MON AM News: Study highlights Exact Sciences’ blood test for liver cancer; MCW getting $2.7 million grant for research effort

— A recent scientific study found Exact Sciences’ test for the most common form of liver cancer was more sensitive than the current diagnostic standard. 

The study was published Thursday in the peer-reviewed journal Clinical Gastroenterology and Hepatology. It detailed the performance of the blood-based Oncoguard Liver test for patients who fit the testing recommendation for hepatocellular carcinoma. 

Exact Sciences is a Madison-based company developing a number of diagnostic and screening tools for various forms of cancer. 

Under current guidelines, the standard of care for testing is visual monitoring through an ultrasound, with or without a specific blood test of certain liver proteins, according to the American Association for the Study of Liver Diseases. That test is known as an alpha-fetoprotein blood test, or AFP blood test. 

The study found Exact Sciences’ liver test has an 82 percent sensitivity rate for early-stage hepatocellular carcinoma. That’s compared to 40 percent for the AFP blood test alone, 47 percent for the ultrasound alone, and 63 percent for the ultrasound and the AFP test together. 

“We have been working for years to build a simple, high-performing blood test for HCC surveillance, and these results indicate that the Oncoguard Liver test is poised to be the major advancement our patients deserve and need,” said Dr. Naga Chalasani, lead author of the study and interim chair of Indiana University’s Department of Medicine.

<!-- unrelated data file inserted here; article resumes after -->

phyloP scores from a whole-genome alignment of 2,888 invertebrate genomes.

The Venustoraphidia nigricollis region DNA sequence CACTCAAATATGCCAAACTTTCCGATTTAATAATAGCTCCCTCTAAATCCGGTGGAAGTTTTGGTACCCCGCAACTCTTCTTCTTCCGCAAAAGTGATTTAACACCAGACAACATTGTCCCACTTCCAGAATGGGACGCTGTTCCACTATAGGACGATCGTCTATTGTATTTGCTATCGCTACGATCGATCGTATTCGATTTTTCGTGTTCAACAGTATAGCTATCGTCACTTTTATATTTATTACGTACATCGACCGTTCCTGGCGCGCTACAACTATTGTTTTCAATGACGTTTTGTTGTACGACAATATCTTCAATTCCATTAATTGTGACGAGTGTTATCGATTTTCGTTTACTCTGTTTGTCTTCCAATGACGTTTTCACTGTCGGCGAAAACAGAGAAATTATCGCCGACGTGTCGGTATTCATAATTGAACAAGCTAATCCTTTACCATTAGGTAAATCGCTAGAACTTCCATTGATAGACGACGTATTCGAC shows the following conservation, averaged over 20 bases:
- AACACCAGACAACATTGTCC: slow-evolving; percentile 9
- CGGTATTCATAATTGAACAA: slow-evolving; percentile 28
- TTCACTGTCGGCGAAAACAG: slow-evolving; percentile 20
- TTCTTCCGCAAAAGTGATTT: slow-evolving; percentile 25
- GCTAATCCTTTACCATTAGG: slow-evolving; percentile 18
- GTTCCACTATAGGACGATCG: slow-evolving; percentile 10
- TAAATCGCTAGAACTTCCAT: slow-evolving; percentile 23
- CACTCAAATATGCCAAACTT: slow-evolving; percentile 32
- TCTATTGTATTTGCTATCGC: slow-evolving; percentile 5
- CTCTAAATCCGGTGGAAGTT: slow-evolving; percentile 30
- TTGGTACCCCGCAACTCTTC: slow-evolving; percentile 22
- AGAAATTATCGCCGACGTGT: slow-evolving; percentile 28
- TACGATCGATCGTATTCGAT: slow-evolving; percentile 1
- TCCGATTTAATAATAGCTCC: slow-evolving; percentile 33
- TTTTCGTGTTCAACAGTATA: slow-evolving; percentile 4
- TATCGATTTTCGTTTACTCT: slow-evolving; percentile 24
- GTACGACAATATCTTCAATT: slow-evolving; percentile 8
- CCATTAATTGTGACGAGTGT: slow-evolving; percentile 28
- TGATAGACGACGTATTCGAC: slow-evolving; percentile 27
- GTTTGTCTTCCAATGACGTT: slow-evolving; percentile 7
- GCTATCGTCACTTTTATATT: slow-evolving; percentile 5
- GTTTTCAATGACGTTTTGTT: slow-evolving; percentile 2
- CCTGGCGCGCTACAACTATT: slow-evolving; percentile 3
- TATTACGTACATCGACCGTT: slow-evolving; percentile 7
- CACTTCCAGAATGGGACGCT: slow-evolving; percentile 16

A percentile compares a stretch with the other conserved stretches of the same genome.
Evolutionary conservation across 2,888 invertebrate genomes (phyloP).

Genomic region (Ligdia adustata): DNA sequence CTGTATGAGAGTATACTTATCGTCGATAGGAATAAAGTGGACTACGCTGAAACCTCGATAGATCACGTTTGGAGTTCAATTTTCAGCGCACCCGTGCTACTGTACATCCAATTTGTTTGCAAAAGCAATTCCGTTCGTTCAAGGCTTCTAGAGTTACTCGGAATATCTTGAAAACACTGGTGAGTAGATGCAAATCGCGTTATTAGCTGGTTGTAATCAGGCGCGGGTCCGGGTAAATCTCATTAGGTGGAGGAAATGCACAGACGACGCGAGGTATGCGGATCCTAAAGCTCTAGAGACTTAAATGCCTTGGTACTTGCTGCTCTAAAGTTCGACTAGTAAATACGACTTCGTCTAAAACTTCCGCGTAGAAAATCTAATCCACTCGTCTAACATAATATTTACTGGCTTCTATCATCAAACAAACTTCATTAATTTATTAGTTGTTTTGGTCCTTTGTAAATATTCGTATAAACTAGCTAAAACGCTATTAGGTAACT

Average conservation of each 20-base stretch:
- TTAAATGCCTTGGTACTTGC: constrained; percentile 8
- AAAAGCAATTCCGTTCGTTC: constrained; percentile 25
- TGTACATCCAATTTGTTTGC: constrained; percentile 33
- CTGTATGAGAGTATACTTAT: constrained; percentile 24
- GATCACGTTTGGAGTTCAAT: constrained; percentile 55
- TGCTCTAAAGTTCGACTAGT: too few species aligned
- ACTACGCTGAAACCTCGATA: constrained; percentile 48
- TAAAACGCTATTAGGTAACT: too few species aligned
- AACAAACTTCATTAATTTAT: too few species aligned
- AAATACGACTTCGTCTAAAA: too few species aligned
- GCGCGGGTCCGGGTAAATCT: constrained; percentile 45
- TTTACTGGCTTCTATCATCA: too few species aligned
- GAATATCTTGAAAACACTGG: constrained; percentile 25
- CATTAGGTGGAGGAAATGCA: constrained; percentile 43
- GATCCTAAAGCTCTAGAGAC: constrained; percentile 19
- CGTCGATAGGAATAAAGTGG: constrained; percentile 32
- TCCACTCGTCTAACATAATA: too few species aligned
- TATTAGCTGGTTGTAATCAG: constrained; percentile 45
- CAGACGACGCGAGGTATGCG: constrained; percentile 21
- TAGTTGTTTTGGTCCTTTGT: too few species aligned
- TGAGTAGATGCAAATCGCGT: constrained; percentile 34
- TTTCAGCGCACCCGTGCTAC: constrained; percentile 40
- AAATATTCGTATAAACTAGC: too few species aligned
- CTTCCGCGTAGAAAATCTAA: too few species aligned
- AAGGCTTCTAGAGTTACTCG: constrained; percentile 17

Dr. Lewis Roberts of the Mayo Clinic, who helped develop the test, says it was created in hopes of detecting liver cancer earlier, which can help patients survive longer. A release from the company notes that five-year survival rates for hepatocellular carcinoma can improve from under 12 percent to over 70 percent when the disease is detected in its earlier stages. 

See the release: 

See the full study here:

— The Medical College of Wisconsin is getting a $2.7 million grant to explore options for preventing vascular damage resulting from certain cancer treatments. 

The research project aims to understand why African American women are “disproportionately affected by cardiovascular complications” after breast cancer. Previous research has shown that heart disease can be a complication of breast cancer treatment and that this issue can arise more often in African American women. 

Researchers will look at the effect of cancer treatment on blood vessels, as well as the influence of physical activity and strength-building exercises on vascular damage, a release shows. 

“We know exercise can improve cardiovascular fitness and quality of life among cancer patients undergoing treatments,” said Melinda Stolley, associate director of MCW’s Cancer Center. “However, most studies have predominantly white patient samples and are not focused on assessing outcomes for women of color.” 

Funding for the research comes from the American Heart Association. Stolley will be working with Dr. David Gutterman, a professor of cardiovascular sciences and senior associate director of MCW’s Cardiovascular Center. 

In a statement, Gutterman says the project is ultimately meant to improve patient care as well as “stretch how we think about cancer disparities.” 

See more on the research effort in a release: